T2 Relaxation Times in Relation to Biopsy Results

As shown in Table 3, cortical T2 relaxation time was not different between ci ≤1 and ci >1 groups. ROC-AUC for prediction of ci >1 was 0.53 (0.32-0.74, P = 0.77), respectively (Figure 4). There were also no significant correlations with %IF or single lesions reflecting chronic injury (ci, ct, cg, or cv) (Table 4, Figure 3). Considering a potential of T2 mapping as a measure of tissue inflammation, we then evaluated cortical T2 relaxation time in relation to morphologic lesions reflecting inflammation. Thereby, we found a significant correlation with glomerulitis (g) (rho = 0.38). Evaluating rejection phenotypes, we also found higher T2 values in patients with AMR [97.5 (IQR: 97.0–98.0) versus 76.0 (68.8–95.0) ms in subjects without AMR; P = 0.035]. Differences between patients with and without TCMR or Banff borderline were not significant [71 (IQR: 67–76) versus 92 (71–97) ms in subjects without AMR; P = 0.26] (data not shown).

MRI Results in Relation to Graft Function

To test for associations between radiological findings and parameters of graft function patients were grouped according to the median of computed MRI parameters (T1low versus T1high; ΔADClow versus ΔADChigh; T2low versus T2high). As shown in Figure 5, T1high patients had lower eGFR [20.9 (median; IQR: 13.6–39.8) versus 45.7 (33.1–63.2) ml/min/1.73 m2 in T1low patients; P = 0.004] and higher levels of proteinuria [protein/creatinine ratio: 1457 (389–2273) versus 128 (95–542) mg/g; P = 0.001]. ΔADChigh patients presented with a lower protein/creatinine ratio [193 (median; IQR: 90–567) versus 1019 (352–1925) mg/g in ΔADClow patients; P = 0.015)], but differences in eGFR were not significant [ΔADChigh 34.2 (20.6–59.1) versus 33.6 (19.3–43.4) ml/min/1.73 m2; P = 0.54]. T2high patients showed higher levels of proteinuria [protein/creatinine ratio: 832 (median; IQR: 350−1718) versus 158 (76–542) mg/g in T2low patients; P = 0.021], without significant differences in eGFR [35.4 (IQR: 20.8–42.2) versus 34.2 (14.8–62.4) ml/min/1.73 m2; P = 0.95].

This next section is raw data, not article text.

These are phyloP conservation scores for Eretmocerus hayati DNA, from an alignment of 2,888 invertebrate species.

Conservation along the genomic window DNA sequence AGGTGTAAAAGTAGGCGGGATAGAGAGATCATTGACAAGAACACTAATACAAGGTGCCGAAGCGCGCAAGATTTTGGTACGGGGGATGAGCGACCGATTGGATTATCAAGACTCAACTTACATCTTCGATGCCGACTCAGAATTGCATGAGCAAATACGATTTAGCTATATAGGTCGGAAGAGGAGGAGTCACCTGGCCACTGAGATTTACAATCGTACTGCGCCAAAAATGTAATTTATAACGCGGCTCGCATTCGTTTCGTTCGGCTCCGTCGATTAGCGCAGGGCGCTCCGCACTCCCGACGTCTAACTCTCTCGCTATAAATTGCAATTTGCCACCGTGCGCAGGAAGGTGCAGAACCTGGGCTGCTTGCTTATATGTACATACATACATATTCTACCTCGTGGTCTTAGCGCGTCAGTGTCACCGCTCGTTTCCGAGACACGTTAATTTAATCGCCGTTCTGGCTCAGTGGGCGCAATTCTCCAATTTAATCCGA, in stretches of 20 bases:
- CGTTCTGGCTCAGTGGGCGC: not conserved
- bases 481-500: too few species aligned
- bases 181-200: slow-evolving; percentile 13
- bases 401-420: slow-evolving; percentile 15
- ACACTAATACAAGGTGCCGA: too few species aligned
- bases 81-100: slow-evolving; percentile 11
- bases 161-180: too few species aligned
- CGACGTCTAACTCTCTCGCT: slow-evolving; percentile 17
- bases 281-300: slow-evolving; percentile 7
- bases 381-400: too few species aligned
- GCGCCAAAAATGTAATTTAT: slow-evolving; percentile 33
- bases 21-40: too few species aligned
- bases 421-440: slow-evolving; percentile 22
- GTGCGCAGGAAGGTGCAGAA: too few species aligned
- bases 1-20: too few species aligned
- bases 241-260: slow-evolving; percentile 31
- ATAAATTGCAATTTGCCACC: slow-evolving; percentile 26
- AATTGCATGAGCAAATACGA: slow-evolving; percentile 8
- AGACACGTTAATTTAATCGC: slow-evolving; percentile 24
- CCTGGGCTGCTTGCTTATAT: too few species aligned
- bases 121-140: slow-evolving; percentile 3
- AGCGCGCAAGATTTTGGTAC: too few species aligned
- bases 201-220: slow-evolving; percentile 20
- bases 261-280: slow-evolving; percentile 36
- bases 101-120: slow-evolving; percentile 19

Comparison of graft function and proteinuria between patients with high or low T1 (A), cortical-medullary differences of the apparent diffusion coefficient (ΔADC) (B), and T2 values (C). Patients were grouped according to the median of measured magnetic resonance imaging parameters. Box plots indicate the median, interquartile range, and the minimum and maximum of the measures [estimated glomerular filtration rate (eGFR), protein/creatinine ratio]. Outliers are indicated as circles. The Mann Whitney U test was used for group comparisons.